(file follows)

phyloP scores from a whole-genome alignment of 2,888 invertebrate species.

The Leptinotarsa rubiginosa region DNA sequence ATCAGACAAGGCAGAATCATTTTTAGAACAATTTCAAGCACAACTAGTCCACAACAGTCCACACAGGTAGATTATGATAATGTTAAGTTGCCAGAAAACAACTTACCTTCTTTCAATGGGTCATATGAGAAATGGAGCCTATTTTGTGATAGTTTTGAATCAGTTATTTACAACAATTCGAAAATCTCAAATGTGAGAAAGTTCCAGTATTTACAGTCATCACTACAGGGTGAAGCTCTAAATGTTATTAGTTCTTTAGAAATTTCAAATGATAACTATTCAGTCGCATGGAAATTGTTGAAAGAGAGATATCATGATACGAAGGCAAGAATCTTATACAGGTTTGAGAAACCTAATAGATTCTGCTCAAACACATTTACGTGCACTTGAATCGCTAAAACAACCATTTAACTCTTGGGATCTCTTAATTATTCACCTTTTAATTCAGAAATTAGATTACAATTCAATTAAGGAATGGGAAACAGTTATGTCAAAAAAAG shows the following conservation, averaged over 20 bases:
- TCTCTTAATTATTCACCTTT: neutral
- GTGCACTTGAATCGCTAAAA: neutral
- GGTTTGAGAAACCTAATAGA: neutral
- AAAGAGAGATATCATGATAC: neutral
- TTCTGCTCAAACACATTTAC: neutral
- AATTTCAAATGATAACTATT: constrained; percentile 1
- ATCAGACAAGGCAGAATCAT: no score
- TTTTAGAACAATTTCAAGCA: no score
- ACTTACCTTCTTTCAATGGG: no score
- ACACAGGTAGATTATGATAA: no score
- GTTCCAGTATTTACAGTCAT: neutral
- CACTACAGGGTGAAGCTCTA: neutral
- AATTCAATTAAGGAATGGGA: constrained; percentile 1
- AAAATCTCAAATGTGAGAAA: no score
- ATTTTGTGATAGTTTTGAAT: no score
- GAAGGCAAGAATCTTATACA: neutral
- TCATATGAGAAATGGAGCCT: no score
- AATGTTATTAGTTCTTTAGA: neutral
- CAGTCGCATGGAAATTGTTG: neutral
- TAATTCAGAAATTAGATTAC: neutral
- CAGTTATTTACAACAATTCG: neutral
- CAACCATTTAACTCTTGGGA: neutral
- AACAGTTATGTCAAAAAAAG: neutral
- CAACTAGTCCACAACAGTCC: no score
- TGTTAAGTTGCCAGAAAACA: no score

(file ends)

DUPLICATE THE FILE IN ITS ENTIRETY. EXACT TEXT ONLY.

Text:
phyloP scores from a whole-genome alignment of 2,888 invertebrate species.

The Leptinotarsa rubiginosa region DNA sequence ATCAGACAAGGCAGAATCATTTTTAGAACAATTTCAAGCACAACTAGTCCACAACAGTCCACACAGGTAGATTATGATAATGTTAAGTTGCCAGAAAACAACTTACCTTCTTTCAATGGGTCATATGAGAAATGGAGCCTATTTTGTGATAGTTTTGAATCAGTTATTTACAACAATTCGAAAATCTCAAATGTGAGAAAGTTCCAGTATTTACAGTCATCACTACAGGGTGAAGCTCTAAATGTTATTAGTTCTTTAGAAATTTCAAATGATAACTATTCAGTCGCATGGAAATTGTTGAAAGAGAGATATCATGATACGAAGGCAAGAATCTTATACAGGTTTGAGAAACCTAATAGATTCTGCTCAAACACATTTACGTGCACTTGAATCGCTAAAACAACCATTTAACTCTTGGGATCTCTTAATTATTCACCTTTTAATTCAGAAATTAGATTACAATTCAATTAAGGAATGGGAAACAGTTATGTCAAAAAAAG shows the following conservation, averaged over 20 bases:
- TCTCTTAATTATTCACCTTT: neutral
- GTGCACTTGAATCGCTAAAA: neutral
- GGTTTGAGAAACCTAATAGA: neutral
- AAAGAGAGATATCATGATAC: neutral
- TTCTGCTCAAACACATTTAC: neutral
- AATTTCAAATGATAACTATT: constrained; percentile 1
- ATCAGACAAGGCAGAATCAT: no score
- TTTTAGAACAATTTCAAGCA: no score
- ACTTACCTTCTTTCAATGGG: no score
- ACACAGGTAGATTATGATAA: no score
- GTTCCAGTATTTACAGTCAT: neutral
- CACTACAGGGTGAAGCTCTA: neutral
- AATTCAATTAAGGAATGGGA: constrained; percentile 1
- AAAATCTCAAATGTGAGAAA: no score
- ATTTTGTGATAGTTTTGAAT: no score
- GAAGGCAAGAATCTTATACA: neutral
- TCATATGAGAAATGGAGCCT: no score
- AATGTTATTAGTTCTTTAGA: neutral
- CAGTCGCATGGAAATTGTTG: neutral
- TAATTCAGAAATTAGATTAC: neutral
- CAGTTATTTACAACAATTCG: neutral
- CAACCATTTAACTCTTGGGA: neutral
- AACAGTTATGTCAAAAAAAG: neutral
- CAACTAGTCCACAACAGTCC: no score
- TGTTAAGTTGCCAGAAAACA: no score